When to Use TypeScript Abstract Classes

Last updated Jan 9th, 2022
Abstract classes are similar to interfaces, but we use them to provide common behavior to subclasses or implement inversion of control using the Template Method design pattern.

If you're just getting started with object-oriented programming, the notion of an abstract class may seem a little foreign. Abstraction is one of the key ideas from object-oriented programming, and abstract classes are one of the two tools that OO provides to implement abstraction.

In this article, we'll learn all about abstraction, abstract classes, and everyday use cases for using them in your projects.

Let's start by understanding abstraction: perhaps the most crucial concept from object-oriented programming.

What is abstraction?

Abstraction is perhaps the most important element of design.

By selectively choosing which details to include, we can make concepts appear less complex, increase understandability, communicativeness, readability, and so on.

As programmers, we rely on abstraction to solve advanced architectural challenges. Abstraction removes the need to implement all the low-level details upfront; instead, we can focus on the high-level and figure out the specifics later.

You could also say that abstraction allows us to spend more time on the declarative (asking for what we want) and less on the imperative (specifying exactly how it'll work).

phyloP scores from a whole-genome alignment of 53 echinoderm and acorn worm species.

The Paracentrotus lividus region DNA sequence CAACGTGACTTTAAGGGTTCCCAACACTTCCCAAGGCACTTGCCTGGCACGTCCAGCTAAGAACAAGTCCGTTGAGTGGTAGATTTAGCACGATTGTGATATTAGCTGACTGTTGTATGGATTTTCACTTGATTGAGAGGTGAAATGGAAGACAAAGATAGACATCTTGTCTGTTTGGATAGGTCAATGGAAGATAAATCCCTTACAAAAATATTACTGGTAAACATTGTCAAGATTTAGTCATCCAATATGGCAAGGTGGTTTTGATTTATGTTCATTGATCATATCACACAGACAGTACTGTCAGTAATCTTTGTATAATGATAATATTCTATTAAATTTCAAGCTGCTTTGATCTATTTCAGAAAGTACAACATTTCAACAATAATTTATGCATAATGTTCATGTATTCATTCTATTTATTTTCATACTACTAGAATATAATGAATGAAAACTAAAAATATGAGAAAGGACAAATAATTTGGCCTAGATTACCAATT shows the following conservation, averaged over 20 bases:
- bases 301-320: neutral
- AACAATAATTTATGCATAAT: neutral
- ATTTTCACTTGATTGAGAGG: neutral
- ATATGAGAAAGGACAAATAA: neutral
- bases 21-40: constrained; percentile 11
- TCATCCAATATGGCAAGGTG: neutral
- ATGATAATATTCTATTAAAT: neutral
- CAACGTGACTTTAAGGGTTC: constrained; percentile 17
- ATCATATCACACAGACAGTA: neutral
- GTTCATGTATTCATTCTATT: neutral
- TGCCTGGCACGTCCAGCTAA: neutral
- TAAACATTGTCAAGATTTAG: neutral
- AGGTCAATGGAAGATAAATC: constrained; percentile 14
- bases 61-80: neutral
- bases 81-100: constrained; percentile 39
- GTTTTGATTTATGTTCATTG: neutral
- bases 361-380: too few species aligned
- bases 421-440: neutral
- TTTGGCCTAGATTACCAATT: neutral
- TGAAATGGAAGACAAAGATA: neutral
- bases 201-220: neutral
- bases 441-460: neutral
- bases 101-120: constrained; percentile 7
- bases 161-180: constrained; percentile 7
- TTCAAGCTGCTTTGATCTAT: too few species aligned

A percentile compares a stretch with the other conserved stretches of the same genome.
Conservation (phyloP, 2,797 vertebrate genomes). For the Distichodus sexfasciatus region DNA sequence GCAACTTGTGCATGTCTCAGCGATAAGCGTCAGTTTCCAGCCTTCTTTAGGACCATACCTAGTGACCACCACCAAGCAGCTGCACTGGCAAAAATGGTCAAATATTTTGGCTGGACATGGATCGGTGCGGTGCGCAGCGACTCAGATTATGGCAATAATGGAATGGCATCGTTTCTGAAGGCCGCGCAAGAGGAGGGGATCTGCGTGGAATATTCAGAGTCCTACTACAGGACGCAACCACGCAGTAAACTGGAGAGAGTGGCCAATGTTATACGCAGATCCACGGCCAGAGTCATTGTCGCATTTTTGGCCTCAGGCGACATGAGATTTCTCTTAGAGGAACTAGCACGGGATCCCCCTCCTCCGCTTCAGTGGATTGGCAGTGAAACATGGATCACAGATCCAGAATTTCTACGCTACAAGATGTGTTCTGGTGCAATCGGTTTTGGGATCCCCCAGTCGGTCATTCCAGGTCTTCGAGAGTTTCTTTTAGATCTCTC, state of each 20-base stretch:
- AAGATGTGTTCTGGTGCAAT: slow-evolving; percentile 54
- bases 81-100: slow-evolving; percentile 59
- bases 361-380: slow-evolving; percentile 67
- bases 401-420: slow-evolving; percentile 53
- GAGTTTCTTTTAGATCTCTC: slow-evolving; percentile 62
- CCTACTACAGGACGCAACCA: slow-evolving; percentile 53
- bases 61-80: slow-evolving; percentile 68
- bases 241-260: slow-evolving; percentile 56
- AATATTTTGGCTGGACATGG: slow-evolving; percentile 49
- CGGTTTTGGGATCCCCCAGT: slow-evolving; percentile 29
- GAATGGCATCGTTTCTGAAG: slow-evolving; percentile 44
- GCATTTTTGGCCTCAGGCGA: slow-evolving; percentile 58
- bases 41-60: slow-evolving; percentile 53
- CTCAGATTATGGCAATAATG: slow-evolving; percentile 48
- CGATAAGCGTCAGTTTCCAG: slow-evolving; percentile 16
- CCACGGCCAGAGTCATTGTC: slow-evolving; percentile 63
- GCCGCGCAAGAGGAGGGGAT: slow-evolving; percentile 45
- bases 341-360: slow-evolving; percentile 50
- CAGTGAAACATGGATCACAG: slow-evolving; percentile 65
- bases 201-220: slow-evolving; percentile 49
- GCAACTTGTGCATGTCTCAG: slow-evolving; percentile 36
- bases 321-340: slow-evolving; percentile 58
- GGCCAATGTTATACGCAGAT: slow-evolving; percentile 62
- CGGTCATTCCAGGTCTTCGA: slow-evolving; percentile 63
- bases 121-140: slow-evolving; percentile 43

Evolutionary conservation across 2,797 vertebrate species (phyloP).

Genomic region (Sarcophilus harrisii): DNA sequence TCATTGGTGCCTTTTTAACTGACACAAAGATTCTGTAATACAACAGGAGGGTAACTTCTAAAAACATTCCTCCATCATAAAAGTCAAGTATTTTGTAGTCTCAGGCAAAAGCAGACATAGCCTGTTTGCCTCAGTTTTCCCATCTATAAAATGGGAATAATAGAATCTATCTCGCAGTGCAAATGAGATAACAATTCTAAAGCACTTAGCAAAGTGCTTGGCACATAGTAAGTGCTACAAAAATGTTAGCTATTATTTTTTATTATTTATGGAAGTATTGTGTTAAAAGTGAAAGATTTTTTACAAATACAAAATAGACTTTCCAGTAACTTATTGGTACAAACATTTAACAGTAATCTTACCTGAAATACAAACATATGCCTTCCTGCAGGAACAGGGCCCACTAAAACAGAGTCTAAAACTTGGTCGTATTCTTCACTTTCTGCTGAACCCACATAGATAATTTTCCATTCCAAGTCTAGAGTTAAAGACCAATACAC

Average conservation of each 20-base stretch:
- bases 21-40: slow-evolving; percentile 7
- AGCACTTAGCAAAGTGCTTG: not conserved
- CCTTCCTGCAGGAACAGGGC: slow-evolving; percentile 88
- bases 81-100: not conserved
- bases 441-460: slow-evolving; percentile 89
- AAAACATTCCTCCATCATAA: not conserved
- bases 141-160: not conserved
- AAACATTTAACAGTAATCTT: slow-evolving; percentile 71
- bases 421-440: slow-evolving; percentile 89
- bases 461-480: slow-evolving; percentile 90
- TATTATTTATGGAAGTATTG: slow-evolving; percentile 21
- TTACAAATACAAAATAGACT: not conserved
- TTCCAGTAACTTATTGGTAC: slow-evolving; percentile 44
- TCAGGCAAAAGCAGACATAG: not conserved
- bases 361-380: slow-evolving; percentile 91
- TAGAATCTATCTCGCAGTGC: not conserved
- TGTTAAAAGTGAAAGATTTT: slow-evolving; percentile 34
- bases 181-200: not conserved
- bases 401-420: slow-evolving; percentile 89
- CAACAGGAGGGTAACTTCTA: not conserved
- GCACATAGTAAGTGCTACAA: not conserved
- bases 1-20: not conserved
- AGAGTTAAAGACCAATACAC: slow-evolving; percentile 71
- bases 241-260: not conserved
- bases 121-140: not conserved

Concretions & abstractions

We deal primarily with two types of classes in object-oriented programming languages: concretions and abstractions.

Abstract vs. concretion

Concrete classes are real, and we can construct objects from them to use at runtime using the new keyword. They're what most of us end up using when we first start learning object-oriented programming.

// Concrete class
class User {
  private name: string;

  public getName (): string {
    return this.name;
  }

  constructor (name: string) {
    this.name = name;
  }
}

const user = new User('Khalil'); // Creating an instance 
                                 // of a concrete class

On the other hand, abstractions are blueprints or contracts that specify the properties and methods that a concretion should have. We can use them to contractualize the valid structure of an object or a class.

// Interface (abstraction)
interface Box {
  length: number;
  width: number;
}

const boxOne: Box = { length: 1, width: 2 }; // ✅ Valid! Has all props
const boxTwo: Box = { length: 1 };           // ❌ Not valid, missing prop
// Interface (abstraction)
interface Box {
  length: number;
  width: number;
}

// Concrete class implementing Box abstraction
class MobileBox implements Box { // ✅ Valid! Implements all necessary props
  public length: number;  
  public width: number;

  constructor (length: number, width: number) {